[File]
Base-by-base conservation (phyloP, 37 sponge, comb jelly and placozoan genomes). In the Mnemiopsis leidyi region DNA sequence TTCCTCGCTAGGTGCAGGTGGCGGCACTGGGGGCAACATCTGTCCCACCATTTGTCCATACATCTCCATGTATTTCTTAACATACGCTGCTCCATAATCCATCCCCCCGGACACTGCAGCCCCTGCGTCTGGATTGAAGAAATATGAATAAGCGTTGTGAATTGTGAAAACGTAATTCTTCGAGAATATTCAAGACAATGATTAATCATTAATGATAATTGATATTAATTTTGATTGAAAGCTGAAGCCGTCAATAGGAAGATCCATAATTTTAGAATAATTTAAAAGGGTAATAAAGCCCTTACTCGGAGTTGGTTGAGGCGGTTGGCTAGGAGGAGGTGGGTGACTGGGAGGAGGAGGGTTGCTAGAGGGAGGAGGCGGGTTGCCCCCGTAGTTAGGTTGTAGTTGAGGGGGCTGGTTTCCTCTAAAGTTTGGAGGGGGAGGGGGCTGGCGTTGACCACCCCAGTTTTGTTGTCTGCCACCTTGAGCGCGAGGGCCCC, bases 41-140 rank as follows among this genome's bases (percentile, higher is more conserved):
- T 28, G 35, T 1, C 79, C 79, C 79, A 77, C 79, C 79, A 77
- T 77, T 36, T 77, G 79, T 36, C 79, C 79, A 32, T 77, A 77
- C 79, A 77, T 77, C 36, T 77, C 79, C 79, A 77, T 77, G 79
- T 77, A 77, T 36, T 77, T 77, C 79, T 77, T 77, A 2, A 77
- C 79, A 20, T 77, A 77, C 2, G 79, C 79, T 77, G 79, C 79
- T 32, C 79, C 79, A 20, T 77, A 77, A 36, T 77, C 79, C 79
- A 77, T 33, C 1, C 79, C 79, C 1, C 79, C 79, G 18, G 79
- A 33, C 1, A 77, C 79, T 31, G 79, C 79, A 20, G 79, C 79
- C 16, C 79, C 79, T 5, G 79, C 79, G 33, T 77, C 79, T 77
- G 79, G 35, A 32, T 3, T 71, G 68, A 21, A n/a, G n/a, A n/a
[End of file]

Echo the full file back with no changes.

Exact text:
Base-by-base conservation (phyloP, 37 sponge, comb jelly and placozoan genomes). In the Mnemiopsis leidyi region DNA sequence TTCCTCGCTAGGTGCAGGTGGCGGCACTGGGGGCAACATCTGTCCCACCATTTGTCCATACATCTCCATGTATTTCTTAACATACGCTGCTCCATAATCCATCCCCCCGGACACTGCAGCCCCTGCGTCTGGATTGAAGAAATATGAATAAGCGTTGTGAATTGTGAAAACGTAATTCTTCGAGAATATTCAAGACAATGATTAATCATTAATGATAATTGATATTAATTTTGATTGAAAGCTGAAGCCGTCAATAGGAAGATCCATAATTTTAGAATAATTTAAAAGGGTAATAAAGCCCTTACTCGGAGTTGGTTGAGGCGGTTGGCTAGGAGGAGGTGGGTGACTGGGAGGAGGAGGGTTGCTAGAGGGAGGAGGCGGGTTGCCCCCGTAGTTAGGTTGTAGTTGAGGGGGCTGGTTTCCTCTAAAGTTTGGAGGGGGAGGGGGCTGGCGTTGACCACCCCAGTTTTGTTGTCTGCCACCTTGAGCGCGAGGGCCCC, bases 41-140 rank as follows among this genome's bases (percentile, higher is more conserved):
- T 28, G 35, T 1, C 79, C 79, C 79, A 77, C 79, C 79, A 77
- T 77, T 36, T 77, G 79, T 36, C 79, C 79, A 32, T 77, A 77
- C 79, A 77, T 77, C 36, T 77, C 79, C 79, A 77, T 77, G 79
- T 77, A 77, T 36, T 77, T 77, C 79, T 77, T 77, A 2, A 77
- C 79, A 20, T 77, A 77, C 2, G 79, C 79, T 77, G 79, C 79
- T 32, C 79, C 79, A 20, T 77, A 77, A 36, T 77, C 79, C 79
- A 77, T 33, C 1, C 79, C 79, C 1, C 79, C 79, G 18, G 79
- A 33, C 1, A 77, C 79, T 31, G 79, C 79, A 20, G 79, C 79
- C 16, C 79, C 79, T 5, G 79, C 79, G 33, T 77, C 79, T 77
- G 79, G 35, A 32, T 3, T 71, G 68, A 21, A n/a, G n/a, A n/a